5 Dollars

My life as an at-home momma of 3 amazing kids...it's kind of like shoveling snow in a blizzard.

Wednesday, October 05, 2005

John Densmore says "NO" to commercialization

Could you resist an offer of $15 million because taking the cash would go against what you believed in? Ex-Doors drummer John Densmore has done just that.

Cadillac offered the surviving members of the Doors a whopping $15 million in cold, hard cash last year to lease the song "Break On Through (to the Other Side)" as part of an advertising campaign for luxury SUVs. Ray Manzarek and Robbie Krieger would have taken the money but Densmore vetoed the deal.

His reason?

"People lost their virginity to this music, got high for the first time to this music," Densmore said. "I've had people say kids died in Vietnam listening to this music, other people say they know someone who didn't commit suicide because of this music…. On stage, when we played these songs, they felt mysterious and magic. That's not for rent."

Many other bands, including the Rolling Stones and Led Zeppelin, have leased out their music to advertising campaigns for cars, mortgage companies, computers, restaurants, clothing stores...you name it and they've helped sell it. http://adtunes.com/ But Densmore continues to hold out.

"Everyone wanted him to do it," said John Branca, an attorney who worked on the Cadillac proposal. "I told him that, really, people don't frown on this anymore. It's considered a branding exercise for the music. He told me he just couldn't sell a song to a company that was polluting the world."

"I shook my head," Branca said, "but, hey, you have to respect that. How many of your principles would you reconsider when people start talking millions of dollars?"

It would certainly be a difficult choice for me. Can you imagine wrestling with the decision to hold true to what you believe in versus being handed that much cash?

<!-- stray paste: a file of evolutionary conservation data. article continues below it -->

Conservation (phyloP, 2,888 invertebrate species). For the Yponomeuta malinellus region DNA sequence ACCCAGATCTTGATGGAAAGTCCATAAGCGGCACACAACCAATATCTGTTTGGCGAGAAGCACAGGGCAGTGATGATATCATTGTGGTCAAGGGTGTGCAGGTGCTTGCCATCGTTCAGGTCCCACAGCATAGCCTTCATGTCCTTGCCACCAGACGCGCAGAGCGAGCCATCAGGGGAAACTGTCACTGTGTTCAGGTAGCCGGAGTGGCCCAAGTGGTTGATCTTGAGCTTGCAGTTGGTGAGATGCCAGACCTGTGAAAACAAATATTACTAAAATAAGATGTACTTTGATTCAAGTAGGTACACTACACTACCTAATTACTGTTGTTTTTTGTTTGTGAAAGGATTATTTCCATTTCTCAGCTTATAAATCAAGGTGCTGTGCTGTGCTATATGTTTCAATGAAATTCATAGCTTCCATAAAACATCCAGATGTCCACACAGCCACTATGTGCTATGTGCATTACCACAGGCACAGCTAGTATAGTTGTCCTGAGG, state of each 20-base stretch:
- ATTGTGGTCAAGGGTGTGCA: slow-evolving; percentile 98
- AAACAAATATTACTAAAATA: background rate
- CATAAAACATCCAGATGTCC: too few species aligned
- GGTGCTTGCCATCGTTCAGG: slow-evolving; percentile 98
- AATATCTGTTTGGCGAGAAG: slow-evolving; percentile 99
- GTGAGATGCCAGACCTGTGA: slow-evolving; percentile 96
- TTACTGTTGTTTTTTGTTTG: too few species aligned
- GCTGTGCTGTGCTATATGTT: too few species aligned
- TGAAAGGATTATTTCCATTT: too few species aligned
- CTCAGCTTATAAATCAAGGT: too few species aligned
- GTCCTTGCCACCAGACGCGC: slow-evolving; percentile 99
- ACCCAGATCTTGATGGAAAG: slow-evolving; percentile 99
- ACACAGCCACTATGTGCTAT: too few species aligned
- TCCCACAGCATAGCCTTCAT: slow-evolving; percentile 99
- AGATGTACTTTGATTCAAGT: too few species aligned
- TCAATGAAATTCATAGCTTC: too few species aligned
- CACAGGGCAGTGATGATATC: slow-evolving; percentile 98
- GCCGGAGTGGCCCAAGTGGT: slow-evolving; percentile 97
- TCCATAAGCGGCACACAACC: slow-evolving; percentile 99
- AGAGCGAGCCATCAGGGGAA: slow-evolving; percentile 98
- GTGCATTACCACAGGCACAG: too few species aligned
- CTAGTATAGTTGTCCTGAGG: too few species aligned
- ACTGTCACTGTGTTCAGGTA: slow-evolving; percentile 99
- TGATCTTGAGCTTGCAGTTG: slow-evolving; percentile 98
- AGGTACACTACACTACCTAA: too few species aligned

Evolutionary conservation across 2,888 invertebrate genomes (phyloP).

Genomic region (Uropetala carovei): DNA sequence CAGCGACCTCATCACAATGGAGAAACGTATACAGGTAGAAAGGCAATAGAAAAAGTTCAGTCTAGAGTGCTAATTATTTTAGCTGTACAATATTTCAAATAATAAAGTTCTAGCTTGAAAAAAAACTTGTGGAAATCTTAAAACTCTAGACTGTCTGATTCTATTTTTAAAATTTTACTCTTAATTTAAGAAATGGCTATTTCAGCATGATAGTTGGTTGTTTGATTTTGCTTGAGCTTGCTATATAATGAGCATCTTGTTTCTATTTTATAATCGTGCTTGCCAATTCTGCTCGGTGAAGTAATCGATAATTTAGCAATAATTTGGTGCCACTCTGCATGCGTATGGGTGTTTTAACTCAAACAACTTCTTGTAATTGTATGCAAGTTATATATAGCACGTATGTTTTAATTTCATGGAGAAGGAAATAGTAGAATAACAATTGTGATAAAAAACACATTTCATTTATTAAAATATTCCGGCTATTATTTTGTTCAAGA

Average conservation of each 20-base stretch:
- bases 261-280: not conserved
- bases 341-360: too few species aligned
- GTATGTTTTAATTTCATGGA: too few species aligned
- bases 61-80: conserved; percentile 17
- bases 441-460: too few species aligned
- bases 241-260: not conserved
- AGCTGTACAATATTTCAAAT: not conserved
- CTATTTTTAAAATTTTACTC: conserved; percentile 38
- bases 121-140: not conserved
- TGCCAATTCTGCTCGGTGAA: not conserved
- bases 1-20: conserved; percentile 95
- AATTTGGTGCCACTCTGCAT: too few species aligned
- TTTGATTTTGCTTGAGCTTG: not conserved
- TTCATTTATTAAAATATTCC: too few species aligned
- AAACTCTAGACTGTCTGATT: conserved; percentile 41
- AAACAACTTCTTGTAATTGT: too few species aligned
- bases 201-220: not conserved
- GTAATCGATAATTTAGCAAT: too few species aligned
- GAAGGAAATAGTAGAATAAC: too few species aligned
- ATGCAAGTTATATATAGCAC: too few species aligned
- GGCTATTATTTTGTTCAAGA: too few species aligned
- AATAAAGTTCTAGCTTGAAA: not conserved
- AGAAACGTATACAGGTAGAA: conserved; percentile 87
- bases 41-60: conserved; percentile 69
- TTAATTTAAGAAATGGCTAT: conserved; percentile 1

Densmore hasn't always said, "no thank you" to the easy advertising money though. Back in 1969, an advertising firm came to the Doors with an offer: $50,000 for the lease of their biggest hit, "Light My Fire," to be part of a commercial for the Buick Opel. At the time, Densmore, Krieger and Manzarek agreed to the deal. Jim Morrison was in Europe when the rest of the band voted. He was furious when he returned and got the news. Morrison promised to smash a Buick with a sledgehammer at every concert if the deal closed. That was the end of that.

In November 1970 the band put it into writing that any licensing agreement would require a unanimous vote. They previously had a unique agreement that all members shared equally in the music publishing rights. These agreements, made over 30 years ago, have allowed Densmore's lone voice to protect the Doors music from commercialization.

He has only agreed once, allowing "Riders on the Storm" to be used for a tire ad back in the 1970's. After all was said and done, Densmore said it made him sick and he "heard Jim's ghost" in his ear. He donated the money from that deal to charity and has never again consented to using the Doors music for a sales pitch.

I respect his decision. (Along with other musicians who are saying no to advertising dollars such as Bruce Springsteen, the Eagles, Neil Young, Carlos Santana and Tom Waits.) It has to be difficult to say no to such easy money. If he were alive today, I think Morrison would be siding with Densmore.

So...could you do it? Could you be the lone hold out?


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